Especially in the financial industry, where correct data is the foundation of trust and trust being the most precious asset of a financial company, data quality needs to be good or even excellent. Data quality problems lead to wrong decisions both tactically and strategically (unreliable analytics), to increased operational costs (e.g. incorrect addresses increase mail costs for a bank) and damage in customer reputation, it blocks the usage of new AI/ML models (or exponentially increases the cost price of such projects) and can result in high regulatory fines (when it comes to data related to KYC, AML, GDPR, MiFID, Basel II/III, Solvency II…​)

As a result, new players are trying to provide an answer to this, like solutions automating data capture (like OCR and RPA solutions, KYC automated workflows…​) or platforms for data governance (like Collibra, Datactics, Soda, OwlDQ, Monte Carlo, Bigeye, Attacama…​), but also specialized vertical solutions, which try to improve specific data sets, like the Securities Master File (like TheGoldenSource, Broadridge, MarkIt EDM…​), the Customer Master File (like specialised CRM packages) or the data sets required for KYC (like iComply, Docbyte, KYC Portal…​) or AML (like AMLtrac, Clari5, FinAMLOR…​).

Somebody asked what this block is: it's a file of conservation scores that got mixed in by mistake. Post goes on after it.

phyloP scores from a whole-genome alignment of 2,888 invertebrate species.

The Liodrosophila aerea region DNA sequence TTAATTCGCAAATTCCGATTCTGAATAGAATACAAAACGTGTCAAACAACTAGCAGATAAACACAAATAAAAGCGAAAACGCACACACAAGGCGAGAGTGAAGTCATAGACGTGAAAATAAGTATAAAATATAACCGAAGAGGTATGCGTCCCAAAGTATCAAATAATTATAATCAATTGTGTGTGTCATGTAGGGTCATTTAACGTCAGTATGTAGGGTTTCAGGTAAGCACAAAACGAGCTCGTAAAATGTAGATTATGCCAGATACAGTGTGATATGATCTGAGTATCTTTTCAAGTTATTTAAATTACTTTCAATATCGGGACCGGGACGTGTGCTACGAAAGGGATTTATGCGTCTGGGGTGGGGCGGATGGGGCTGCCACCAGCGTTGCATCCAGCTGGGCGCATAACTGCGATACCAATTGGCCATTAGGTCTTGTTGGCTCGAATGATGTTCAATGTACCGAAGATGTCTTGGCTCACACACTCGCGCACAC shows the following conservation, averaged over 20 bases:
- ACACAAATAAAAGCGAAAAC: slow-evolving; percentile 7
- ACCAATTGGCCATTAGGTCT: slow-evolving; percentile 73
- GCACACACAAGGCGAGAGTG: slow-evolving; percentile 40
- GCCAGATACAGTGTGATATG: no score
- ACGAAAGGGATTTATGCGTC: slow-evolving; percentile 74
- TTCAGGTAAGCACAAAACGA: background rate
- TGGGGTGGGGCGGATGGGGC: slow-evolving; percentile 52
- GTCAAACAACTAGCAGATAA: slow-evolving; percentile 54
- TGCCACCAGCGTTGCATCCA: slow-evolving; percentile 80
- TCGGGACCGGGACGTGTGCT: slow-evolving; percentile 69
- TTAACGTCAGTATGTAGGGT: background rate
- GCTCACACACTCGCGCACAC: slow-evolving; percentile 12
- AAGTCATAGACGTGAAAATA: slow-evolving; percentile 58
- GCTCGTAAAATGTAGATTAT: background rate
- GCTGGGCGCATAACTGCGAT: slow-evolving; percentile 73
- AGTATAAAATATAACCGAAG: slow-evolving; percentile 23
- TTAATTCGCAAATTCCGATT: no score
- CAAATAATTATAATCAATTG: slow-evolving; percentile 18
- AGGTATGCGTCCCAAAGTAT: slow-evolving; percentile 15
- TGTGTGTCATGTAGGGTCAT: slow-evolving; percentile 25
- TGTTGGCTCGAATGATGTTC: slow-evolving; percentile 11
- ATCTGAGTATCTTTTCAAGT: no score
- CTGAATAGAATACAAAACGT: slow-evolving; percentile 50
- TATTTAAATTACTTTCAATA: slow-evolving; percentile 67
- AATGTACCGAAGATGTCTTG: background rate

Apart from those solutions which try to improve the governance and quality of the data internally generated in a financial institution, there are of course also dozens of players who provide high-quality external datasets for specific domains, which are ready to use. These so-called external data providers will also grow in importance.

Data providers capture data from different sources (including manual input) and execute all necessary steps to improve the data quality (like validation, transformation, matching, enriching, filtering…​). Afterwards they sell this cleaned and structured data sets to third parties. Their business model comes obviously from the scaling effect, i.e. instead of every financial institution doing this effort by itself, a data provider can do this work once and sell it to several financial institutions.